St. Paul had his famous conversion on the road to Damascus, and then? He disappears entirely from Christian history for two to three years. He was praying and contemplating in the desert. When he emerged, he was… well, he was St. Paul.

Even at the start, when the Messiah was first recognized, it was by John, that wild man of the desert.

And into that same desert went Jesus himself, at the very beginning of his ministry. Forty days of fasting and prayer, and temptations too. And when He came out of the desert, He unleashed the Gospel. He started preaching the Kingdom of God.

Can I hit you with a pretty heavy quote from my man Hans Urs von Balthasar?

“We do not need to go out from our world in order to find the desert…. ‘The desert grows’ around us whether we like it or not; we can remain where we are. What we call our culture flees blindly from the meaninglessness which surrounds us on all sides, from the emptiness and ever present death; it refuses to die the absolute death of abandoning itself to the unconditional and precisely for this reason pronounces dead the God to whom it should itself die.”

Benedict and Catherine and Ignatius and John and Paul changed the world as disciples of Jesus, who truly redeems the world. We are supposed to change the world, too. But there is no pattern more clear and consistent in Christian religion than this: the mission, the apostolate, the fruitfulness starts in the desert. It’s so necessary that the Church asks us to do it every year. Not necessarily to go somewhere, but to find the desert where we are… to find our Subiaco, our Manresa, our little quiet room.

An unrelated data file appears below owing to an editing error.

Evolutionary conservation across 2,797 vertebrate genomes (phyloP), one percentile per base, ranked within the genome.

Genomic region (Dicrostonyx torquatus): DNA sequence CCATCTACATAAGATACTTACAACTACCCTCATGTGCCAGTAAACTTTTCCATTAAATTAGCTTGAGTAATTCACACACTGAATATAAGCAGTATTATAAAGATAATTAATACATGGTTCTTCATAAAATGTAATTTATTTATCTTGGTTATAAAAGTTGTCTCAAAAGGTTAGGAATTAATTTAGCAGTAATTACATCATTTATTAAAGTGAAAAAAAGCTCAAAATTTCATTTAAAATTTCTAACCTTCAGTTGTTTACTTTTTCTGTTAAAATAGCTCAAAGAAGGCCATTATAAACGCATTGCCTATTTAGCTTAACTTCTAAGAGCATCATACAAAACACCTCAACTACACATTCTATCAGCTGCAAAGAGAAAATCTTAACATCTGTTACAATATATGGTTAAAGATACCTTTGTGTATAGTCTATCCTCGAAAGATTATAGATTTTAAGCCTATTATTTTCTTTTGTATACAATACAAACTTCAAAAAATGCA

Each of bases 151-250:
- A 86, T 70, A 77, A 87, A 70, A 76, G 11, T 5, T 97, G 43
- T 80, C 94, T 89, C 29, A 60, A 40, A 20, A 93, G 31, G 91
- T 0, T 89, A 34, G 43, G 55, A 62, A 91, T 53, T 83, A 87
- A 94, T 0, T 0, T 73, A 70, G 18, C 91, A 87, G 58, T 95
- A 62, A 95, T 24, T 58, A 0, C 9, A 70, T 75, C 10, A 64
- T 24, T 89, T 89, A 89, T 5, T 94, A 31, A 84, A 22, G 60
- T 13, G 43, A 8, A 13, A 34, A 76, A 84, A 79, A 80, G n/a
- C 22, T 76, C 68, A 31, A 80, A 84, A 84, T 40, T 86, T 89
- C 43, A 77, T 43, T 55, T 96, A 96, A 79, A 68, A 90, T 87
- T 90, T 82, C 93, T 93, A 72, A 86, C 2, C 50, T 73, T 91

Every Christian needs these times. We need times of simplicity, and starkness, and quiet. We need to make them happen by whatever means necessary.

A side note for those of you who have little ones in the house… I’m sorry, I promise I’m not trying to make you cry. If you tell me quiet time for God is mostly unachievable, I believe you. You can ask God for the miraculous grace you need to make up for being human and not being able to do the impossible. But none of us should have to ask God to make up for us being lazy and not wanting to do the difficult.

We need the desert time. And in truth, we hunger for the desert time. Even if we aren’t very good at actually making it happen, there’s a hunger for simplicity and recollection. Part of Lent is to return to that core, that basic core of who we are as sons and daughters of God. These forty days should be cleansing, renewing, a return to our Baptism. 1st Peter said it’s not a removal of dirt from the body, but an appeal to God for a clear conscience, through the Resurrection of Jesus Christ.

We give things up, and simplify our lives, and give away some things, and let ourselves feel some hunger, and return to prayer. Because we all get caught up so easily and so often in stupid stuff that doesn’t matter. Stupid stuff that doesn’t matter! Some of it never could matter. Some of it might matter if we offered it to Jesus, but we don’t. This return, this desert time, it’s essential. Our souls need this like our bodies need oxygen.

However you’ve chosen to observe this particular Lent, please make it about your relationship with God, and not about some kind of self-improvement project. If we come out of this a little more virtuous, that’s fantastic, that’s beautiful. But the real point is to come out of it with more love, for God and for our neighbor.

The world says God is dead because the world fears death, fears the obvious meaninglessness of most of what we call our culture, fears the absolute and unconditional. For all the bluster about love, the world runs away when it sees the real thing. We love this broken world, and we are called to serve it, and to save what can be saved, like Benedict and Catherine and Ignatius. But we can only truly serve the world by not being entirely part of it, by stepping back and reconnecting with the God who is our only happiness and our only hope. It starts in the desert.